Everyday Vegans
A series in which ordinary people talk about living a plant-based life


 

Our latest contributor is Martin Yelverton, co-editor of Bardo Burner, who believes humanity is slowly evolving towards veganism but that it’s a long, long game

Martin Yelverton, Everyday Vegan

Tell us a little about yourself…
I was born in Zambia but did most of my growing up in Zimbabwe and South Africa, which I left back in the days of apartheid to dodge my conscription into the army after college. I’ve been living in the UK ever since and now consider myself an immigrant Londoner. I’m 52, married, and have a grown-up son. I work as a yoga teacher, Pilates instructor and freelance news journalist.

You’re vegan now; were you vegetarian before? What led to that? How long have you been vegan? What led to that choice?
I became a vegetarian in my early 20s after getting a kitchen job in Germany that involved killing trout for instant cooking (this was during the summer; in winter it would also have involved killing rabbits). I was no good at killing, lasted one day in that job, and decided that if I couldn’t kill animals, I shouldn’t be eating them. About four years ago I watched Cowspiracy and was a vegan by the end of the week (couldn’t resist not finishing off my cheese stash – used to love the stuff, now it grosses me out almost more than meat). Since then, I’ve learnt a lot I didn’t know about how grotesque the dairy industry is; I can’t believe I supported it for so long as a vegetarian, but there it is; one learns.

Do you see yourself ever going back to being an omnivore?
I can’t imagine that happening. However, I’ll never say never, because I did return to eating meat for two years during my long stretch of vegetarianism. I studied Hung Gar kung fu with an old school teacher who believed you had to be a meat eater to be strong enough for some of the stuff he taught. When I do something, I’m all or nothing, so for the sake of the kung fu, I tried going back to eating meat to learn these things. I tried to convince myself I was getting stronger. I wasn’t. And deep down I knew I wasn’t being true to my principles either. Eventually I drifted away from the kung fu and into yoga, returning to vegetarianism. It was a big lesson: don’t take a teacher’s word as gospel – this is something I try to impart to the people who study yoga and Pilates with me.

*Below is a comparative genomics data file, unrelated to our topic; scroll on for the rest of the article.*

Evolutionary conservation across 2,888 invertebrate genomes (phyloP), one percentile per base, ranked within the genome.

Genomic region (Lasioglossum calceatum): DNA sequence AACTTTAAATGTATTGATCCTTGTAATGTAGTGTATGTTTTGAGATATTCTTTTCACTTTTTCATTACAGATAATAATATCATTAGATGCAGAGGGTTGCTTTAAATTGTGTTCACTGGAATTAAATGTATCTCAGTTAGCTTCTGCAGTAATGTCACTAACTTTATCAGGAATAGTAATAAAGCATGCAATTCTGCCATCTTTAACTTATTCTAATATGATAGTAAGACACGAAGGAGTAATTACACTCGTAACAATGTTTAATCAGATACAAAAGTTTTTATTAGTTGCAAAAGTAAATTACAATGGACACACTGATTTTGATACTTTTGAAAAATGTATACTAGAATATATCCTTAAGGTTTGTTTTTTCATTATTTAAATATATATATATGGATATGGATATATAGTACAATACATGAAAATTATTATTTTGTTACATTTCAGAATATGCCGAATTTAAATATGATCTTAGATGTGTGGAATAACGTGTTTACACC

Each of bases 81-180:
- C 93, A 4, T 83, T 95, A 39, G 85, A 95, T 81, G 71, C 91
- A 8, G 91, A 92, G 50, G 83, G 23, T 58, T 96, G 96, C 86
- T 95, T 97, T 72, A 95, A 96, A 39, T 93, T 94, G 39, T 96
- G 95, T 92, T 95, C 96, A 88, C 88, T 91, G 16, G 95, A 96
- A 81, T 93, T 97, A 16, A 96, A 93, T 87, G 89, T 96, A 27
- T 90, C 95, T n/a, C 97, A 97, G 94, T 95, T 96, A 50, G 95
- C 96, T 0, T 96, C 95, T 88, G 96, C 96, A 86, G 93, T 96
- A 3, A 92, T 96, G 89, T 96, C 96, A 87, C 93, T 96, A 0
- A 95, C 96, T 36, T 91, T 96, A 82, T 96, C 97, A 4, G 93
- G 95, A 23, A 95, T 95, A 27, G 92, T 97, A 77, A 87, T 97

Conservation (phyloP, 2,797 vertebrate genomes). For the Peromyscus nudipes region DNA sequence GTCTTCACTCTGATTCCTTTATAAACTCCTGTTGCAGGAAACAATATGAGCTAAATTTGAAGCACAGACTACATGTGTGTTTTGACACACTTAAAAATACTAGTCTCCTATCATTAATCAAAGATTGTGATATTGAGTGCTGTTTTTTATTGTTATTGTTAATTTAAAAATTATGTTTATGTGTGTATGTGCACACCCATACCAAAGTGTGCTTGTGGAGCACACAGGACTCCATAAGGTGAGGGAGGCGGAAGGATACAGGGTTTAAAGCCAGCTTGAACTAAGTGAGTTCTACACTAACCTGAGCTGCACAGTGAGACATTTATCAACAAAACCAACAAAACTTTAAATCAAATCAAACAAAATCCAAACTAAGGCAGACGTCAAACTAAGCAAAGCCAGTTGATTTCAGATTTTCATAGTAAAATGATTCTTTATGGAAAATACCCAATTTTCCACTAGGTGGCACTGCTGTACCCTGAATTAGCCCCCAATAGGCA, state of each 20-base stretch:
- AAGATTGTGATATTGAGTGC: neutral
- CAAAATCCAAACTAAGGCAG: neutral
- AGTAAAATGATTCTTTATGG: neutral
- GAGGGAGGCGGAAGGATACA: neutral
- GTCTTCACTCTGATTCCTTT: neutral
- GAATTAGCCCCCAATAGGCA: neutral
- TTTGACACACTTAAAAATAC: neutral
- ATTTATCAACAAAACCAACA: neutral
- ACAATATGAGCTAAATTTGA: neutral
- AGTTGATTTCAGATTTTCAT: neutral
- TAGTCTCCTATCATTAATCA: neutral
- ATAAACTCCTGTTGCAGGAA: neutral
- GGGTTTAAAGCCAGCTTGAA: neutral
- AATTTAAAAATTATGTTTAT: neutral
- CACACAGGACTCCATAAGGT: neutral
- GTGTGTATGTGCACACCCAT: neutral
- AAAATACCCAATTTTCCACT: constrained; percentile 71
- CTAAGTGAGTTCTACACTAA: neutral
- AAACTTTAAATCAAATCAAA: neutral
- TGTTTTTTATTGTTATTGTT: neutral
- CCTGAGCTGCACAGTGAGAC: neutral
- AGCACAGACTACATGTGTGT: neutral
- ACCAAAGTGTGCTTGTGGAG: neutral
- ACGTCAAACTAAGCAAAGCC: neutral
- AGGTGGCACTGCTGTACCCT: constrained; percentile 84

Are you a ‘healthy’ vegan? Often people assume we’re all fitness-obsessed, when the reality is that we come in many flavours and for many people life is an eternal hunt for vegan cake. What makes up your diet?
I try to be a healthy vegan, with varying degrees of success. I mainly eat rice, wholewheat spaghetti and variations on vegetable stews and curries, as well as tons of fruit and nuts. I eat a little more processed food than I’d like to, but keep working towards a whole food diet as an ideal. I’m inclined to beat myself up when I don’t manage this, but try not to; being a fundamentalist is never a good thing. My biggest challenge is processed sugar. For the most part I don’t use it, but every now and again I’ll treat myself to some of the fine vegan cakes and desserts out there, and I always regret it, because the sugar gets right up there like a monkey on my back. I find it scarily addictive. If I can keep processed sugar out of my life, my diet tends to be pretty healthy.

Where do you shop?
I shop at local supermarkets, whether big chains or independents. We are spoilt for choice in London; vegan food is everywhere. I sometimes feel guilty shopping at the big supermarkets, which do so much to keep the meat industry alive, even as they’re serving vegan customers so well, but, hey, it’s not a perfect world.